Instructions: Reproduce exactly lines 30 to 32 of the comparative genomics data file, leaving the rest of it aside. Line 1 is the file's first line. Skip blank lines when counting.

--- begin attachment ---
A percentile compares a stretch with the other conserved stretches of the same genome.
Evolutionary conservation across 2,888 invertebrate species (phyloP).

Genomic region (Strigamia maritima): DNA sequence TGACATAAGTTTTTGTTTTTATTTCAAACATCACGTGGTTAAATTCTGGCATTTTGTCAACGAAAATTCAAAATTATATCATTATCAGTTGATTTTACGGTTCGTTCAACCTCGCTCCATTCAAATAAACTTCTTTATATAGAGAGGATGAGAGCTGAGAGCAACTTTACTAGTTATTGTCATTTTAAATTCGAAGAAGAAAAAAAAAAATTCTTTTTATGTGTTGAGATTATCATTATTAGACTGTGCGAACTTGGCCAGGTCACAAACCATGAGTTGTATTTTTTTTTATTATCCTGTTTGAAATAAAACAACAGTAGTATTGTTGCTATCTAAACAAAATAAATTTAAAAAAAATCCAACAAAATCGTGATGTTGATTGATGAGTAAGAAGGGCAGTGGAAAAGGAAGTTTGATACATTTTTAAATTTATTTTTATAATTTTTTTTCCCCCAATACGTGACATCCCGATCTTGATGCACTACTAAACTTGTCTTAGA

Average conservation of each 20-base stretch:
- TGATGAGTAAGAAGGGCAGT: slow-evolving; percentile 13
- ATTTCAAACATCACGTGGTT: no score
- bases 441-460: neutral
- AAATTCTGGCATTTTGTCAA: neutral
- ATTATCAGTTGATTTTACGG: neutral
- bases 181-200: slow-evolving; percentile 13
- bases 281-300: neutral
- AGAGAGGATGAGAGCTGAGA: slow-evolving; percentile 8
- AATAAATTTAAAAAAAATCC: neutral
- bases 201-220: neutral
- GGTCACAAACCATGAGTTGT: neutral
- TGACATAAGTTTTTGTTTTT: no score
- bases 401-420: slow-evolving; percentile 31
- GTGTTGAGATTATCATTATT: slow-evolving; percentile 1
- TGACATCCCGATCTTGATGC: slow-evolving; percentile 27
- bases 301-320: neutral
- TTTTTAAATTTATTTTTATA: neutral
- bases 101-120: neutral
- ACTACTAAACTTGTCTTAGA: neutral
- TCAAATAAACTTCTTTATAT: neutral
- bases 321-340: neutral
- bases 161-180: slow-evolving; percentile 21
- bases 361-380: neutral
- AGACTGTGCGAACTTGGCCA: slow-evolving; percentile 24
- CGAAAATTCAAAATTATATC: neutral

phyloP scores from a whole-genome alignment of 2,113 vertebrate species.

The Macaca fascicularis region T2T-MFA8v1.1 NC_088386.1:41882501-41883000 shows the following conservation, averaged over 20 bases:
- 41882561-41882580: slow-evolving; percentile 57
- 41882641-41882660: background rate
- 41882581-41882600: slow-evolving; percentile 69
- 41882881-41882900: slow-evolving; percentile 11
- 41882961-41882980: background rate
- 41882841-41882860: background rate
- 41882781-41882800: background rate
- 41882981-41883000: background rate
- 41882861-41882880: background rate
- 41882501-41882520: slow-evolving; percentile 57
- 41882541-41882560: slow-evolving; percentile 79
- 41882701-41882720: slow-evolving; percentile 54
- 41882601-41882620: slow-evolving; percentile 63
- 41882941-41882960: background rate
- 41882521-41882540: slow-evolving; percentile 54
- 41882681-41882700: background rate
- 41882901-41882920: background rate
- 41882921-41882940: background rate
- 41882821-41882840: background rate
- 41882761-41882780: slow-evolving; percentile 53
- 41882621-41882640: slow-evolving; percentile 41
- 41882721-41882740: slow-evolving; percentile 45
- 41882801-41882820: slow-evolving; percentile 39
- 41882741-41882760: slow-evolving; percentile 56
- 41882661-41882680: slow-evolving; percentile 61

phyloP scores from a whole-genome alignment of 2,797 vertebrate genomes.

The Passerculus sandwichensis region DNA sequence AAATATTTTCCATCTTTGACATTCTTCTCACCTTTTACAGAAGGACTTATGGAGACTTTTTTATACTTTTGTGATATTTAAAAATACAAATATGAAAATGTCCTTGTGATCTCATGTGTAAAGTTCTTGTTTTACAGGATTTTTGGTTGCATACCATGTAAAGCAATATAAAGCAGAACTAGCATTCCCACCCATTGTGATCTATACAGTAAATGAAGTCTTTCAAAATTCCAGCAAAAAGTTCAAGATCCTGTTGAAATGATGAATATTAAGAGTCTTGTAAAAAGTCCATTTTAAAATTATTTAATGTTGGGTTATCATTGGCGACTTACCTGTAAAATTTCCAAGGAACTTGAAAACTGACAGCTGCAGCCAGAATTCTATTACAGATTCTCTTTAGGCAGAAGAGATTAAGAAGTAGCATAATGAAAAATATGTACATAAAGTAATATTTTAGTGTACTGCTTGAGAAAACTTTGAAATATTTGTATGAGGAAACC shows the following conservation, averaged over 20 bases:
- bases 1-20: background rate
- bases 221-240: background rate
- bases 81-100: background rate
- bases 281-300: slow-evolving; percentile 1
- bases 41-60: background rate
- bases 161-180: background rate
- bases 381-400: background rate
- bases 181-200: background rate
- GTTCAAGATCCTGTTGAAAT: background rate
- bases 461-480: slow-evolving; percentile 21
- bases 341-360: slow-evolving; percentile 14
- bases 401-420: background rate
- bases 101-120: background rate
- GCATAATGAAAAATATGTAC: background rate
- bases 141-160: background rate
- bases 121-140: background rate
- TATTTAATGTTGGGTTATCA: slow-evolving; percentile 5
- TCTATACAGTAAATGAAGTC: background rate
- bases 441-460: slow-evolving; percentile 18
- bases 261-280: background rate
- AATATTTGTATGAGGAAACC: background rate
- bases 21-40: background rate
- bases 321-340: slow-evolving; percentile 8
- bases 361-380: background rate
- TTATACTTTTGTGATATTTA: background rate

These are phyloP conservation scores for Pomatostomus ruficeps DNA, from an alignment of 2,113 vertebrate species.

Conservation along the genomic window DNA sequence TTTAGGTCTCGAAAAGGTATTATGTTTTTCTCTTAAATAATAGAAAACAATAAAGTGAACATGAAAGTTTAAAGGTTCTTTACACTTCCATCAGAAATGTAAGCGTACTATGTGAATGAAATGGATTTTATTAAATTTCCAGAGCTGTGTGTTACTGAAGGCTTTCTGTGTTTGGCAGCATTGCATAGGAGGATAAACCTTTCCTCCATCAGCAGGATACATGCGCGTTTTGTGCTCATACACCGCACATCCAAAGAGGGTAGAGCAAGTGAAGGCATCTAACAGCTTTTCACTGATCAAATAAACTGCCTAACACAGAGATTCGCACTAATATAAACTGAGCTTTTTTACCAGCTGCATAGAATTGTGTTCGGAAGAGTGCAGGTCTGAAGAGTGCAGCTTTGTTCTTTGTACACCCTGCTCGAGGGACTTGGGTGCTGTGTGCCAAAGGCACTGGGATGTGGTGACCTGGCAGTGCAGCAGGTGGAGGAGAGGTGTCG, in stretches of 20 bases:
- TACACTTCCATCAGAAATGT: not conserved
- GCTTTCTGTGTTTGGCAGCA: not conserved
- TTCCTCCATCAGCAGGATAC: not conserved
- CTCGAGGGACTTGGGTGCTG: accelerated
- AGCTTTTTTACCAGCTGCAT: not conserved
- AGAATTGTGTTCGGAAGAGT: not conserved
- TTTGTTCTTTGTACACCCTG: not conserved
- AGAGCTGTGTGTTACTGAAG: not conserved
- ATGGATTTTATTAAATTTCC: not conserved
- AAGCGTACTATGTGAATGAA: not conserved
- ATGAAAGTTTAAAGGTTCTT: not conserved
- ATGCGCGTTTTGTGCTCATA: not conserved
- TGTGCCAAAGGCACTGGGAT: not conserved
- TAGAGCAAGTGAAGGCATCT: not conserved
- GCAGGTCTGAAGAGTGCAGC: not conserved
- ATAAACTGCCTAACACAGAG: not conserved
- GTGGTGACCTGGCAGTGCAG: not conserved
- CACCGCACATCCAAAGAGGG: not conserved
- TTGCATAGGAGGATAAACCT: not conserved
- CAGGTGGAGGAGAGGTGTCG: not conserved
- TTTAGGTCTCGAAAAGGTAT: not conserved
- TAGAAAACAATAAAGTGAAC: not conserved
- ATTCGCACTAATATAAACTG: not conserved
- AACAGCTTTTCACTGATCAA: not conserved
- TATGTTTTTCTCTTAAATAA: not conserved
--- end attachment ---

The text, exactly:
phyloP scores from a whole-genome alignment of 2,113 vertebrate species.

The Macaca fascicularis region T2T-MFA8v1.1 NC_088386.1:41882501-41883000 shows the following conservation, averaged over 20 bases:
- 41882561-41882580: slow-evolving; percentile 57